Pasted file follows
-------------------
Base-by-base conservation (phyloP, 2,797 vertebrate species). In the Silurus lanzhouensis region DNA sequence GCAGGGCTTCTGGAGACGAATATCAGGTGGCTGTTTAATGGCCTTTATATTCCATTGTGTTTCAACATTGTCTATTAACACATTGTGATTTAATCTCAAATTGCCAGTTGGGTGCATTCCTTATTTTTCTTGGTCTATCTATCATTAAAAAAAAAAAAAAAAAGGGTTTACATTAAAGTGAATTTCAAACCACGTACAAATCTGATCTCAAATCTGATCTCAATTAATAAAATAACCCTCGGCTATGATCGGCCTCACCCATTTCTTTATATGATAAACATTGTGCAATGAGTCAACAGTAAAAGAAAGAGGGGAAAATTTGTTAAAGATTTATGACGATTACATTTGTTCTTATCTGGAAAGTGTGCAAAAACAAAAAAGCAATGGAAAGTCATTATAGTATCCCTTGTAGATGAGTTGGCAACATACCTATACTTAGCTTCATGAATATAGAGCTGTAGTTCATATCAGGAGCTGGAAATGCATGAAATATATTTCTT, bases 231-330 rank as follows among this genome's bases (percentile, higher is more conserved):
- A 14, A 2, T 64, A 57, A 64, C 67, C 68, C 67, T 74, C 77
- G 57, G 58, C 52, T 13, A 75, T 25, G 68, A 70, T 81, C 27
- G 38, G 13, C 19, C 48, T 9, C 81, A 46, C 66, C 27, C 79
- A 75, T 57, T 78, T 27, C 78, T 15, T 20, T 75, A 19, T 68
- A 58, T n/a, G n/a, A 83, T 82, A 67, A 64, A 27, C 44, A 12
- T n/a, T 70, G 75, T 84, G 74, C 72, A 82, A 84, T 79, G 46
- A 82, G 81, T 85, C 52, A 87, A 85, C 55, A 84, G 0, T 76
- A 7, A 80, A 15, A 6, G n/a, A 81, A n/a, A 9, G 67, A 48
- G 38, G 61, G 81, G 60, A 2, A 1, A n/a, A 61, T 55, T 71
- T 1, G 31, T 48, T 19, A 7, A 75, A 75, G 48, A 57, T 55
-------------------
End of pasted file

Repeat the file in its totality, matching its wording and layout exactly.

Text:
Base-by-base conservation (phyloP, 2,797 vertebrate species). In the Silurus lanzhouensis region DNA sequence GCAGGGCTTCTGGAGACGAATATCAGGTGGCTGTTTAATGGCCTTTATATTCCATTGTGTTTCAACATTGTCTATTAACACATTGTGATTTAATCTCAAATTGCCAGTTGGGTGCATTCCTTATTTTTCTTGGTCTATCTATCATTAAAAAAAAAAAAAAAAAGGGTTTACATTAAAGTGAATTTCAAACCACGTACAAATCTGATCTCAAATCTGATCTCAATTAATAAAATAACCCTCGGCTATGATCGGCCTCACCCATTTCTTTATATGATAAACATTGTGCAATGAGTCAACAGTAAAAGAAAGAGGGGAAAATTTGTTAAAGATTTATGACGATTACATTTGTTCTTATCTGGAAAGTGTGCAAAAACAAAAAAGCAATGGAAAGTCATTATAGTATCCCTTGTAGATGAGTTGGCAACATACCTATACTTAGCTTCATGAATATAGAGCTGTAGTTCATATCAGGAGCTGGAAATGCATGAAATATATTTCTT, bases 231-330 rank as follows among this genome's bases (percentile, higher is more conserved):
- A 14, A 2, T 64, A 57, A 64, C 67, C 68, C 67, T 74, C 77
- G 57, G 58, C 52, T 13, A 75, T 25, G 68, A 70, T 81, C 27
- G 38, G 13, C 19, C 48, T 9, C 81, A 46, C 66, C 27, C 79
- A 75, T 57, T 78, T 27, C 78, T 15, T 20, T 75, A 19, T 68
- A 58, T n/a, G n/a, A 83, T 82, A 67, A 64, A 27, C 44, A 12
- T n/a, T 70, G 75, T 84, G 74, C 72, A 82, A 84, T 79, G 46
- A 82, G 81, T 85, C 52, A 87, A 85, C 55, A 84, G 0, T 76
- A 7, A 80, A 15, A 6, G n/a, A 81, A n/a, A 9, G 67, A 48
- G 38, G 61, G 81, G 60, A 2, A 1, A n/a, A 61, T 55, T 71
- T 1, G 31, T 48, T 19, A 7, A 75, A 75, G 48, A 57, T 55